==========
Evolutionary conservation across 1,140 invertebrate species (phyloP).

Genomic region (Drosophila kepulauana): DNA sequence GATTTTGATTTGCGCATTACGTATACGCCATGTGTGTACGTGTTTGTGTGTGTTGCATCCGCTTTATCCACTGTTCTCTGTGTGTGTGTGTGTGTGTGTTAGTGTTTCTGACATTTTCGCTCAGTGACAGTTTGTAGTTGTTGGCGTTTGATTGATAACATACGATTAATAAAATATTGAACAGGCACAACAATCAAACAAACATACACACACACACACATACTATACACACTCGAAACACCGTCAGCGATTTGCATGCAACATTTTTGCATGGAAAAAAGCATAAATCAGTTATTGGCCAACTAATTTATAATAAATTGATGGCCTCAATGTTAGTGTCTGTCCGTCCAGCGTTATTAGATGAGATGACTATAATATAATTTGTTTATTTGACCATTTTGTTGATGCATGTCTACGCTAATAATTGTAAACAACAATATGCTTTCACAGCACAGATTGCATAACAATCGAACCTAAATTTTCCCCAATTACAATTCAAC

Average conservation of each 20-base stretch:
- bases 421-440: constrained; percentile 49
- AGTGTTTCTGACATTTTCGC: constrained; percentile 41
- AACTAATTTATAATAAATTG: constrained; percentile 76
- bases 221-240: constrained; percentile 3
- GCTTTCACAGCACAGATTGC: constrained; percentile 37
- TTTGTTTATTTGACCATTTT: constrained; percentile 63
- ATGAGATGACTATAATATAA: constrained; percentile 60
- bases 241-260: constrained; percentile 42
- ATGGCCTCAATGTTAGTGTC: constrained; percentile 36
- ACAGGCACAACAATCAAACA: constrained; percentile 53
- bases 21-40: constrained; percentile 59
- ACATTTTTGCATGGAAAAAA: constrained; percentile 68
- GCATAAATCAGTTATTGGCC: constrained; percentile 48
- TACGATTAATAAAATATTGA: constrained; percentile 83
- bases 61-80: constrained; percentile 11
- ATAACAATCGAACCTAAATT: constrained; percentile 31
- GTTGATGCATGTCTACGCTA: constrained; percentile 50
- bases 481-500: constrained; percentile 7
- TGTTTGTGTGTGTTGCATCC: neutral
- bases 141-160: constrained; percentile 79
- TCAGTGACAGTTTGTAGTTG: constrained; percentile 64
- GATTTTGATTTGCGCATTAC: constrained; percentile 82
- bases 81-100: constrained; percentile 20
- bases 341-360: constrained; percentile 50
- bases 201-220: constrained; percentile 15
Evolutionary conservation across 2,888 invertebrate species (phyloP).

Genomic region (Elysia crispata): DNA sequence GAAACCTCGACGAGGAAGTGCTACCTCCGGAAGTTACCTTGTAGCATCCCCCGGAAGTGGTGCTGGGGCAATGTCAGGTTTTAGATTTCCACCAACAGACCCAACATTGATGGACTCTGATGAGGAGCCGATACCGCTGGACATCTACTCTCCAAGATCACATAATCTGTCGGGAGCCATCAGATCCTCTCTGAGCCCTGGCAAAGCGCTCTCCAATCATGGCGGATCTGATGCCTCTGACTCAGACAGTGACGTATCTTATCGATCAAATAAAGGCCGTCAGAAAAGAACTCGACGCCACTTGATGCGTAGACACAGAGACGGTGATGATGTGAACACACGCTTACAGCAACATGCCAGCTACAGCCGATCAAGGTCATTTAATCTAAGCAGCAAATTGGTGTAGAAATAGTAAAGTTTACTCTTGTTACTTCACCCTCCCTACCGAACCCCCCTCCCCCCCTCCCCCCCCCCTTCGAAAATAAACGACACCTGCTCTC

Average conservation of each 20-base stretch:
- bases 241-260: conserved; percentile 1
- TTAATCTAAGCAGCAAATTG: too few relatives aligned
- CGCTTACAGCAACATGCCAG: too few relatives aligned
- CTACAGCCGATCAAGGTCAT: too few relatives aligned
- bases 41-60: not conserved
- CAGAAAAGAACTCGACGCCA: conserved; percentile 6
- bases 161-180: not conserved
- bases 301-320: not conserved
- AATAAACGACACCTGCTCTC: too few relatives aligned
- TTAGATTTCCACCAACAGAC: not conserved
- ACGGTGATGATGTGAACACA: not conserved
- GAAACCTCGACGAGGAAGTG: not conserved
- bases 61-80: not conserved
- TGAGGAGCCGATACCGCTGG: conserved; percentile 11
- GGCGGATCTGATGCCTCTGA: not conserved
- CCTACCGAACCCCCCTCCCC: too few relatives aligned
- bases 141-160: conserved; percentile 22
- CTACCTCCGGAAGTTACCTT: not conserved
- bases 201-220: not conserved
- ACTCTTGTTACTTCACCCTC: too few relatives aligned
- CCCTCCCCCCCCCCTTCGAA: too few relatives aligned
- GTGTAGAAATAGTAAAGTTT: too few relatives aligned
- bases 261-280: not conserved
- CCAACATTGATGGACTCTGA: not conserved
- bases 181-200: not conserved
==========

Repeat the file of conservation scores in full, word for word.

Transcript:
Evolutionary conservation across 1,140 invertebrate species (phyloP).

Genomic region (Drosophila kepulauana): DNA sequence GATTTTGATTTGCGCATTACGTATACGCCATGTGTGTACGTGTTTGTGTGTGTTGCATCCGCTTTATCCACTGTTCTCTGTGTGTGTGTGTGTGTGTGTTAGTGTTTCTGACATTTTCGCTCAGTGACAGTTTGTAGTTGTTGGCGTTTGATTGATAACATACGATTAATAAAATATTGAACAGGCACAACAATCAAACAAACATACACACACACACACATACTATACACACTCGAAACACCGTCAGCGATTTGCATGCAACATTTTTGCATGGAAAAAAGCATAAATCAGTTATTGGCCAACTAATTTATAATAAATTGATGGCCTCAATGTTAGTGTCTGTCCGTCCAGCGTTATTAGATGAGATGACTATAATATAATTTGTTTATTTGACCATTTTGTTGATGCATGTCTACGCTAATAATTGTAAACAACAATATGCTTTCACAGCACAGATTGCATAACAATCGAACCTAAATTTTCCCCAATTACAATTCAAC

Average conservation of each 20-base stretch:
- bases 421-440: constrained; percentile 49
- AGTGTTTCTGACATTTTCGC: constrained; percentile 41
- AACTAATTTATAATAAATTG: constrained; percentile 76
- bases 221-240: constrained; percentile 3
- GCTTTCACAGCACAGATTGC: constrained; percentile 37
- TTTGTTTATTTGACCATTTT: constrained; percentile 63
- ATGAGATGACTATAATATAA: constrained; percentile 60
- bases 241-260: constrained; percentile 42
- ATGGCCTCAATGTTAGTGTC: constrained; percentile 36
- ACAGGCACAACAATCAAACA: constrained; percentile 53
- bases 21-40: constrained; percentile 59
- ACATTTTTGCATGGAAAAAA: constrained; percentile 68
- GCATAAATCAGTTATTGGCC: constrained; percentile 48
- TACGATTAATAAAATATTGA: constrained; percentile 83
- bases 61-80: constrained; percentile 11
- ATAACAATCGAACCTAAATT: constrained; percentile 31
- GTTGATGCATGTCTACGCTA: constrained; percentile 50
- bases 481-500: constrained; percentile 7
- TGTTTGTGTGTGTTGCATCC: neutral
- bases 141-160: constrained; percentile 79
- TCAGTGACAGTTTGTAGTTG: constrained; percentile 64
- GATTTTGATTTGCGCATTAC: constrained; percentile 82
- bases 81-100: constrained; percentile 20
- bases 341-360: constrained; percentile 50
- bases 201-220: constrained; percentile 15
Evolutionary conservation across 2,888 invertebrate species (phyloP).

Genomic region (Elysia crispata): DNA sequence GAAACCTCGACGAGGAAGTGCTACCTCCGGAAGTTACCTTGTAGCATCCCCCGGAAGTGGTGCTGGGGCAATGTCAGGTTTTAGATTTCCACCAACAGACCCAACATTGATGGACTCTGATGAGGAGCCGATACCGCTGGACATCTACTCTCCAAGATCACATAATCTGTCGGGAGCCATCAGATCCTCTCTGAGCCCTGGCAAAGCGCTCTCCAATCATGGCGGATCTGATGCCTCTGACTCAGACAGTGACGTATCTTATCGATCAAATAAAGGCCGTCAGAAAAGAACTCGACGCCACTTGATGCGTAGACACAGAGACGGTGATGATGTGAACACACGCTTACAGCAACATGCCAGCTACAGCCGATCAAGGTCATTTAATCTAAGCAGCAAATTGGTGTAGAAATAGTAAAGTTTACTCTTGTTACTTCACCCTCCCTACCGAACCCCCCTCCCCCCCTCCCCCCCCCCTTCGAAAATAAACGACACCTGCTCTC

Average conservation of each 20-base stretch:
- bases 241-260: conserved; percentile 1
- TTAATCTAAGCAGCAAATTG: too few relatives aligned
- CGCTTACAGCAACATGCCAG: too few relatives aligned
- CTACAGCCGATCAAGGTCAT: too few relatives aligned
- bases 41-60: not conserved
- CAGAAAAGAACTCGACGCCA: conserved; percentile 6
- bases 161-180: not conserved
- bases 301-320: not conserved
- AATAAACGACACCTGCTCTC: too few relatives aligned
- TTAGATTTCCACCAACAGAC: not conserved
- ACGGTGATGATGTGAACACA: not conserved
- GAAACCTCGACGAGGAAGTG: not conserved
- bases 61-80: not conserved
- TGAGGAGCCGATACCGCTGG: conserved; percentile 11
- GGCGGATCTGATGCCTCTGA: not conserved
- CCTACCGAACCCCCCTCCCC: too few relatives aligned
- bases 141-160: conserved; percentile 22
- CTACCTCCGGAAGTTACCTT: not conserved
- bases 201-220: not conserved
- ACTCTTGTTACTTCACCCTC: too few relatives aligned
- CCCTCCCCCCCCCCTTCGAA: too few relatives aligned
- GTGTAGAAATAGTAAAGTTT: too few relatives aligned
- bases 261-280: not conserved
- CCAACATTGATGGACTCTGA: not conserved
- bases 181-200: not conserved